We surveyed more than 2,000 single women and found that sex outside of a committed relationship doesn’t have to be forgettable or regrettable. See the results and get ready to change your assumptions about what women are doing between the sheets, and how they feel about it!
From Self and TreeSugar
Eighty-two percent of women have had at least one casual sexual encounter, and far from experiencing a bout of self-recrimination in the morning, 63 percent of them say they felt "great" or "fine" once their clothes were on again. "Women aren't waiting for a boyfriend to have sexual experiences," says Pepper Schwartz, Ph.D., professor of sociology at the University of Washington in Seattle. "Increasingly, they are giving themselves permission to fool around, enjoy themselves and have a good time—those are the phrases I hear over and over." Of course, not everyone is cool with being casual. In our survey, 19 percent of women said they regretted having noncommitted sex, and 37 percent felt uncomfortable afterward.
Casual Sex Defined
Hookups, booty calls, friends with benefits, one-night stands: The terms alone suggest how complicated sex outside a romantic relationship has become. To be clear, when we refer to flings, sex and hooking up on these pages, we mean sexual intercourse (as opposed to a makeout session or oral sex) that occurs outside a committed relationship. Traditionally, researchers have referred to this behavior as casual sex. But that's something of a misnomer. "The termcasual assumes the experience isn't meaningful, when, in fact, it can be a very meaningful interaction," says Marta Meana, Ph.D., professor of psychology at the University of Nevada in Las Vegas. At its best, sex outside of a relationship lets a woman explore her needs, celebrate her sexuality and get information about herself and what kind of mate she might want. Doesn't sound very casual to us! From here on, we'll refer to it simply as what it is: sex.
How Many "Casuals" Have You Had?
1 or 2: 39%
About 5: 24%
About 10: 12%
Even though 82 percent of women have had at least one no-strings encounter, it isn't exactly hookup central out there: Thirty-nine percent have had only one or two casual partners, and 24 percent have been with about five partners. Considering that the median number of lifetime (male) sex partners for women ages 20 through 59 is four, perhaps the low-ish numbers aren't that surprising. What is? The age breakdown. Women 30 and older are more apt to have had nonrelationship sex than 18- to 29-year-olds, the so-called hookup generation. Besides the obvious fact that older women have had more time to increase their numbers, they may also be clearer about their desires. Indeed, 38 percent of women 30 or older said they felt freer to try new things with a nonrelationship partner than they do with a mate, versus 23 percent of 18- to 29-year-olds.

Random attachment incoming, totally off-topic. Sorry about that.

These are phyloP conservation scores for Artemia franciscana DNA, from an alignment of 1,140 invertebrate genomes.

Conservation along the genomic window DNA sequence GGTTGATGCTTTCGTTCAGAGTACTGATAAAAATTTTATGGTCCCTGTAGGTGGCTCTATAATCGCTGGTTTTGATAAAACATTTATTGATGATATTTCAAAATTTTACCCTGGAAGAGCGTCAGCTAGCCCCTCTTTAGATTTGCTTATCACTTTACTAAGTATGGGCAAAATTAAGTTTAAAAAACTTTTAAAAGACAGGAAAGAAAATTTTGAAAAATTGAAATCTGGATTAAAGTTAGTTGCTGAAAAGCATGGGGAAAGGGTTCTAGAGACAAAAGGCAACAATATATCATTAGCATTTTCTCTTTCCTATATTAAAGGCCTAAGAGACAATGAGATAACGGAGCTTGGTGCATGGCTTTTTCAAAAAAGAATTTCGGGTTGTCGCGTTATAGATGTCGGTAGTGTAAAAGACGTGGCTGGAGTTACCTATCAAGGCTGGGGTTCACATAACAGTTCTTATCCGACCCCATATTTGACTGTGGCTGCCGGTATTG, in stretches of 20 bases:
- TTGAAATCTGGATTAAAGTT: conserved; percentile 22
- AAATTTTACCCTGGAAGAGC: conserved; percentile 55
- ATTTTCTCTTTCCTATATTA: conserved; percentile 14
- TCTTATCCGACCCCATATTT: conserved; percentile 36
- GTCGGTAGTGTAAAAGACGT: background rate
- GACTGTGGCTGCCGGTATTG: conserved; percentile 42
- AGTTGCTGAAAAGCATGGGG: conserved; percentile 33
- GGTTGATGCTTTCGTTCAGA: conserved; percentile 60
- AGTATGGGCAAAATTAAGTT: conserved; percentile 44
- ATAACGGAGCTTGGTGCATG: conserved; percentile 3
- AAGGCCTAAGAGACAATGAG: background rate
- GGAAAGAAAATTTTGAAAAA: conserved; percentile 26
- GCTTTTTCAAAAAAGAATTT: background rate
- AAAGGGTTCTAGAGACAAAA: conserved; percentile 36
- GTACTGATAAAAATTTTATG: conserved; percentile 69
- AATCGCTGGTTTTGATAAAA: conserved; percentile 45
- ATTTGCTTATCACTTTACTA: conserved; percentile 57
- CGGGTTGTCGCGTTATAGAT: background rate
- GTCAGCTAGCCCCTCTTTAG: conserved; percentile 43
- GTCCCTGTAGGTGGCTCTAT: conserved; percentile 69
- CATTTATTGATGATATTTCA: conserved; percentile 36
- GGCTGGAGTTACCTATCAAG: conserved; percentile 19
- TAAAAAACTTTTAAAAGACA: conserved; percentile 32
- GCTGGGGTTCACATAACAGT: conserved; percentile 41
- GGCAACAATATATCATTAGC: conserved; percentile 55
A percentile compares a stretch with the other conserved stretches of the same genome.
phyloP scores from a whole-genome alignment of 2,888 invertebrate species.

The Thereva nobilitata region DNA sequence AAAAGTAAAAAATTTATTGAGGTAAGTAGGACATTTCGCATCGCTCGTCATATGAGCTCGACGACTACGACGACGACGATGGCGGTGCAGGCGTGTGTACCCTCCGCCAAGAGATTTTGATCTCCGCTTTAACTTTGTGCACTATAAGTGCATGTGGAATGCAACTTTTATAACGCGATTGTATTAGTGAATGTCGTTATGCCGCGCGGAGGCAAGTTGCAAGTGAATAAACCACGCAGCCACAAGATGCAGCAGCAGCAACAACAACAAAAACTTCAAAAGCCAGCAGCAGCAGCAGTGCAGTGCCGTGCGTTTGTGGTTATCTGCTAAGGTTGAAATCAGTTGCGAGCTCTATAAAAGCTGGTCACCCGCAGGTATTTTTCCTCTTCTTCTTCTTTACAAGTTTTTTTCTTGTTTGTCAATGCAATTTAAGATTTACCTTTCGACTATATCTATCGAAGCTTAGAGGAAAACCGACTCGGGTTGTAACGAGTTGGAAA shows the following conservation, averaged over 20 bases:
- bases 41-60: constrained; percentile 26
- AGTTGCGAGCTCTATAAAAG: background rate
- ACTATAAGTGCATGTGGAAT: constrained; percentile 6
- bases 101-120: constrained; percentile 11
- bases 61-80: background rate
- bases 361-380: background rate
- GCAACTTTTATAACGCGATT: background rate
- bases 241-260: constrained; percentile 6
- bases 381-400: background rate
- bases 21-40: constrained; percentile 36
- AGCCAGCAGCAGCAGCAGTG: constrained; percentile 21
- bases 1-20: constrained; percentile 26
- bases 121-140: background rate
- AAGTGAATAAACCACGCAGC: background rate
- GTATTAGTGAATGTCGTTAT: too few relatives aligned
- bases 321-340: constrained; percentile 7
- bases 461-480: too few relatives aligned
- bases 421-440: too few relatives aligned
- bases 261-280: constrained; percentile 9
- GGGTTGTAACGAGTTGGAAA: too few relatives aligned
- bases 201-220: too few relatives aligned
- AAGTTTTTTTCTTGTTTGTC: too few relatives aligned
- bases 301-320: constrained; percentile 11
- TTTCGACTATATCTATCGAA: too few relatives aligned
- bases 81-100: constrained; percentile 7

63% of women have had sex with a "casual date"
What it means
You've been on a few dates, but the relationship is still officially (or unofficially) nonexclusive.
What to keep in mind
Thirty-one percent of women who have had sex with a noncommitted partner say they hoped the physical connection would lead to something serious. But studies show that lasting bonds that start with sex tend to be the exception. To avoid getting hurt, be honest about your motives.
58% of you have had a "friend with benefits."
What it means
Your lover is a good pal or a guy in your circle.
What to keep in mind
It may be only a matter of time before your FWB develops deeper feelings. If you suspect that's happening for either of you, "talk specifically about what both of you want," says Linda Young, Ph.D., a psychologist in Bellevue, Washington. Not in agreement? You may want to reconsider the arrangement, to spare your feelings and the friendship.
49% have had sex with a stranger.
What that means A one-night stand
What to keep in mind
Under the right circumstances, unexpected sex can be a major confidence boost. Heed your gut, though, before you get naked. Forty-one percent of women say a concern for personal safety would stop them from having a noncommitted encounter. That's healthy: If something doesn't feel right, don't follow through.
34% of women have had a partner solely for booty calls.
What that means
Ongoing sex with someone you socialize with only in bed. Or on the couch or the kitchen table…
What to keep in mind
Sure, a steady sex buddy can mean not having to deal with the effort (and drama) of dating; plus, it offers the chance to experiment in a safe situation. "But after a while, sex purely for the sake of sex may not feel satisfying," Schwartz says. When that happens, it's time to move on.
Your #1 Reason for SEX: to Have Fun!
51% of you said your goal in having a fling is purely a good time.Sometimes, human beings are simple, especially when it comes to sex. True, in two studies of nearly 2,000 people at The University of Texas in Austin, people cited more than 200 reasons for having sex, including "I wanted to break up." (Um, we don't get it, either.) But most women (and men) are after a good time in bed, period. That's a healthy impulse. "For women, having sex for pleasure is linked with higher satisfaction," says Tierney Lorenz, a doctoral candidate at The University of Texas. Another perk: "Sex is a good way to tell if a guy is boyfriend material—if he wants to please you," says Helen Fisher, Ph.D., a biological anthropologist in New York City.
More Survey Stats